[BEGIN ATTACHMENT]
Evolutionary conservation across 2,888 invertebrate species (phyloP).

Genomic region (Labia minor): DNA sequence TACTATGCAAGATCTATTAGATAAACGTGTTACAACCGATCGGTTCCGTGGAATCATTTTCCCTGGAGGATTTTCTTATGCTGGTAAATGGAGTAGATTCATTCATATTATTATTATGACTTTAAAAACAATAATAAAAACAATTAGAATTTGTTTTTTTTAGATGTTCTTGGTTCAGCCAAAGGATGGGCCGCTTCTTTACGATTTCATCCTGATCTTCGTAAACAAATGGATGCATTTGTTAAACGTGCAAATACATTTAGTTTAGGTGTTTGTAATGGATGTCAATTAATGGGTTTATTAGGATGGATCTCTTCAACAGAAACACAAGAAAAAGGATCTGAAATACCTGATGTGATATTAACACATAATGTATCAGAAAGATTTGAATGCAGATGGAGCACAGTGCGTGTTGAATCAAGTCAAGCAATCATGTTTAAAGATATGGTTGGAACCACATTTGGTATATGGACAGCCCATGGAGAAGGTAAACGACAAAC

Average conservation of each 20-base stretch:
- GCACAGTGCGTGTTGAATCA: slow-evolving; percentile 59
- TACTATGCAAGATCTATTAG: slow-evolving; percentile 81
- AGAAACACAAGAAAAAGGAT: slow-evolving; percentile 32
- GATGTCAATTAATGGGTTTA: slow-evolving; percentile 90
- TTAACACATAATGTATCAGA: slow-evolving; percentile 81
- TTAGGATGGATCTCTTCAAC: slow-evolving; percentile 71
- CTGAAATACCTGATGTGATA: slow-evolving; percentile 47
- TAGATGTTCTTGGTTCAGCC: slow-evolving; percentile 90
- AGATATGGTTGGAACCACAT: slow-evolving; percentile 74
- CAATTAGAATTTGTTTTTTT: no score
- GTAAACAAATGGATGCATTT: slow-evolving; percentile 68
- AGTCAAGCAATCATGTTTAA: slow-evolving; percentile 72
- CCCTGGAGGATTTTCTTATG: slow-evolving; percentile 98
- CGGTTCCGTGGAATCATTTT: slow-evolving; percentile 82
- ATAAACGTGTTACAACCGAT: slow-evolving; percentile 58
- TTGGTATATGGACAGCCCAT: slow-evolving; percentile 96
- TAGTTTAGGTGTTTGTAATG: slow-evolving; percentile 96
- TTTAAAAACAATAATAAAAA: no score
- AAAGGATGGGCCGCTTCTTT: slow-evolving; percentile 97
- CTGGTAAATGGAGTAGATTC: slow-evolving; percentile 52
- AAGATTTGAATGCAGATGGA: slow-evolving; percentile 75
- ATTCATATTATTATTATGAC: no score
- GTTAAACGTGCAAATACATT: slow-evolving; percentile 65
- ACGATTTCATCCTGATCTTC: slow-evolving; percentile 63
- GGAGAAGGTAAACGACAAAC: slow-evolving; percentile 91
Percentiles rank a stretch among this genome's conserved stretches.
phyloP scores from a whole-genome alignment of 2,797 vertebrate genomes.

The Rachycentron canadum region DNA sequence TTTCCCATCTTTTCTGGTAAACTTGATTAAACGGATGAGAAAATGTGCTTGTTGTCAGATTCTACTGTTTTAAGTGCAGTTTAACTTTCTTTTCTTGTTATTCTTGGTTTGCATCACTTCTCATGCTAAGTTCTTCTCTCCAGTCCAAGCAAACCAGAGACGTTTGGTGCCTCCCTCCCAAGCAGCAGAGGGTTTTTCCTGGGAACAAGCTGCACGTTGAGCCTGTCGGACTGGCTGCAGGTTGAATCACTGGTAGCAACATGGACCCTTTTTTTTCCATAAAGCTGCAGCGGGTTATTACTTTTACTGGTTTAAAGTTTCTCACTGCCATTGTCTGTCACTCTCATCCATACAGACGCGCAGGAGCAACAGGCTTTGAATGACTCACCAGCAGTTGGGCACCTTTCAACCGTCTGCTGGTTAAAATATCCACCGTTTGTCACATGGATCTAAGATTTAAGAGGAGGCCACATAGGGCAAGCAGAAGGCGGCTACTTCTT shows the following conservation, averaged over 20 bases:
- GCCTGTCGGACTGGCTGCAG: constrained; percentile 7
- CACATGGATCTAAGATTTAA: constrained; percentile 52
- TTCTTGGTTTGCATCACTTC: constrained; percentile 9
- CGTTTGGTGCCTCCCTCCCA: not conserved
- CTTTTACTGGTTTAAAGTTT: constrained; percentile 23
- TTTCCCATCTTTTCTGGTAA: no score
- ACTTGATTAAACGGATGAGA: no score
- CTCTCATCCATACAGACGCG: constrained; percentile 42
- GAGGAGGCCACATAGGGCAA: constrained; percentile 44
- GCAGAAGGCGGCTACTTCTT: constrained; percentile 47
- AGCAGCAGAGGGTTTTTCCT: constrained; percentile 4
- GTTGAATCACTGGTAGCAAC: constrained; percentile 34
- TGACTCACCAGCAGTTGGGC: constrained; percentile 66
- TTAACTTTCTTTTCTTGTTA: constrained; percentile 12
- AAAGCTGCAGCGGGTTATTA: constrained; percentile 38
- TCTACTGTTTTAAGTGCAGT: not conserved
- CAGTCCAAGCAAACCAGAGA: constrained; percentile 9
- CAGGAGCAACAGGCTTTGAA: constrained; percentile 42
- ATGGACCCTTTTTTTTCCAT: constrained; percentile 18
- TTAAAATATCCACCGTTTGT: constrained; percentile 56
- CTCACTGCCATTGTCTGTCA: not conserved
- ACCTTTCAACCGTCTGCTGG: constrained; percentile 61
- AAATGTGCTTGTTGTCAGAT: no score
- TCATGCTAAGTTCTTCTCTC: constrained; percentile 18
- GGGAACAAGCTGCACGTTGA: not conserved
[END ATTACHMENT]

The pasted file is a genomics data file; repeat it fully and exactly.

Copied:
Evolutionary conservation across 2,888 invertebrate species (phyloP).

Genomic region (Labia minor): DNA sequence TACTATGCAAGATCTATTAGATAAACGTGTTACAACCGATCGGTTCCGTGGAATCATTTTCCCTGGAGGATTTTCTTATGCTGGTAAATGGAGTAGATTCATTCATATTATTATTATGACTTTAAAAACAATAATAAAAACAATTAGAATTTGTTTTTTTTAGATGTTCTTGGTTCAGCCAAAGGATGGGCCGCTTCTTTACGATTTCATCCTGATCTTCGTAAACAAATGGATGCATTTGTTAAACGTGCAAATACATTTAGTTTAGGTGTTTGTAATGGATGTCAATTAATGGGTTTATTAGGATGGATCTCTTCAACAGAAACACAAGAAAAAGGATCTGAAATACCTGATGTGATATTAACACATAATGTATCAGAAAGATTTGAATGCAGATGGAGCACAGTGCGTGTTGAATCAAGTCAAGCAATCATGTTTAAAGATATGGTTGGAACCACATTTGGTATATGGACAGCCCATGGAGAAGGTAAACGACAAAC

Average conservation of each 20-base stretch:
- GCACAGTGCGTGTTGAATCA: slow-evolving; percentile 59
- TACTATGCAAGATCTATTAG: slow-evolving; percentile 81
- AGAAACACAAGAAAAAGGAT: slow-evolving; percentile 32
- GATGTCAATTAATGGGTTTA: slow-evolving; percentile 90
- TTAACACATAATGTATCAGA: slow-evolving; percentile 81
- TTAGGATGGATCTCTTCAAC: slow-evolving; percentile 71
- CTGAAATACCTGATGTGATA: slow-evolving; percentile 47
- TAGATGTTCTTGGTTCAGCC: slow-evolving; percentile 90
- AGATATGGTTGGAACCACAT: slow-evolving; percentile 74
- CAATTAGAATTTGTTTTTTT: no score
- GTAAACAAATGGATGCATTT: slow-evolving; percentile 68
- AGTCAAGCAATCATGTTTAA: slow-evolving; percentile 72
- CCCTGGAGGATTTTCTTATG: slow-evolving; percentile 98
- CGGTTCCGTGGAATCATTTT: slow-evolving; percentile 82
- ATAAACGTGTTACAACCGAT: slow-evolving; percentile 58
- TTGGTATATGGACAGCCCAT: slow-evolving; percentile 96
- TAGTTTAGGTGTTTGTAATG: slow-evolving; percentile 96
- TTTAAAAACAATAATAAAAA: no score
- AAAGGATGGGCCGCTTCTTT: slow-evolving; percentile 97
- CTGGTAAATGGAGTAGATTC: slow-evolving; percentile 52
- AAGATTTGAATGCAGATGGA: slow-evolving; percentile 75
- ATTCATATTATTATTATGAC: no score
- GTTAAACGTGCAAATACATT: slow-evolving; percentile 65
- ACGATTTCATCCTGATCTTC: slow-evolving; percentile 63
- GGAGAAGGTAAACGACAAAC: slow-evolving; percentile 91
Percentiles rank a stretch among this genome's conserved stretches.
phyloP scores from a whole-genome alignment of 2,797 vertebrate genomes.

The Rachycentron canadum region DNA sequence TTTCCCATCTTTTCTGGTAAACTTGATTAAACGGATGAGAAAATGTGCTTGTTGTCAGATTCTACTGTTTTAAGTGCAGTTTAACTTTCTTTTCTTGTTATTCTTGGTTTGCATCACTTCTCATGCTAAGTTCTTCTCTCCAGTCCAAGCAAACCAGAGACGTTTGGTGCCTCCCTCCCAAGCAGCAGAGGGTTTTTCCTGGGAACAAGCTGCACGTTGAGCCTGTCGGACTGGCTGCAGGTTGAATCACTGGTAGCAACATGGACCCTTTTTTTTCCATAAAGCTGCAGCGGGTTATTACTTTTACTGGTTTAAAGTTTCTCACTGCCATTGTCTGTCACTCTCATCCATACAGACGCGCAGGAGCAACAGGCTTTGAATGACTCACCAGCAGTTGGGCACCTTTCAACCGTCTGCTGGTTAAAATATCCACCGTTTGTCACATGGATCTAAGATTTAAGAGGAGGCCACATAGGGCAAGCAGAAGGCGGCTACTTCTT shows the following conservation, averaged over 20 bases:
- GCCTGTCGGACTGGCTGCAG: constrained; percentile 7
- CACATGGATCTAAGATTTAA: constrained; percentile 52
- TTCTTGGTTTGCATCACTTC: constrained; percentile 9
- CGTTTGGTGCCTCCCTCCCA: not conserved
- CTTTTACTGGTTTAAAGTTT: constrained; percentile 23
- TTTCCCATCTTTTCTGGTAA: no score
- ACTTGATTAAACGGATGAGA: no score
- CTCTCATCCATACAGACGCG: constrained; percentile 42
- GAGGAGGCCACATAGGGCAA: constrained; percentile 44
- GCAGAAGGCGGCTACTTCTT: constrained; percentile 47
- AGCAGCAGAGGGTTTTTCCT: constrained; percentile 4
- GTTGAATCACTGGTAGCAAC: constrained; percentile 34
- TGACTCACCAGCAGTTGGGC: constrained; percentile 66
- TTAACTTTCTTTTCTTGTTA: constrained; percentile 12
- AAAGCTGCAGCGGGTTATTA: constrained; percentile 38
- TCTACTGTTTTAAGTGCAGT: not conserved
- CAGTCCAAGCAAACCAGAGA: constrained; percentile 9
- CAGGAGCAACAGGCTTTGAA: constrained; percentile 42
- ATGGACCCTTTTTTTTCCAT: constrained; percentile 18
- TTAAAATATCCACCGTTTGT: constrained; percentile 56
- CTCACTGCCATTGTCTGTCA: not conserved
- ACCTTTCAACCGTCTGCTGG: constrained; percentile 61
- AAATGTGCTTGTTGTCAGAT: no score
- TCATGCTAAGTTCTTCTCTC: constrained; percentile 18
- GGGAACAAGCTGCACGTTGA: not conserved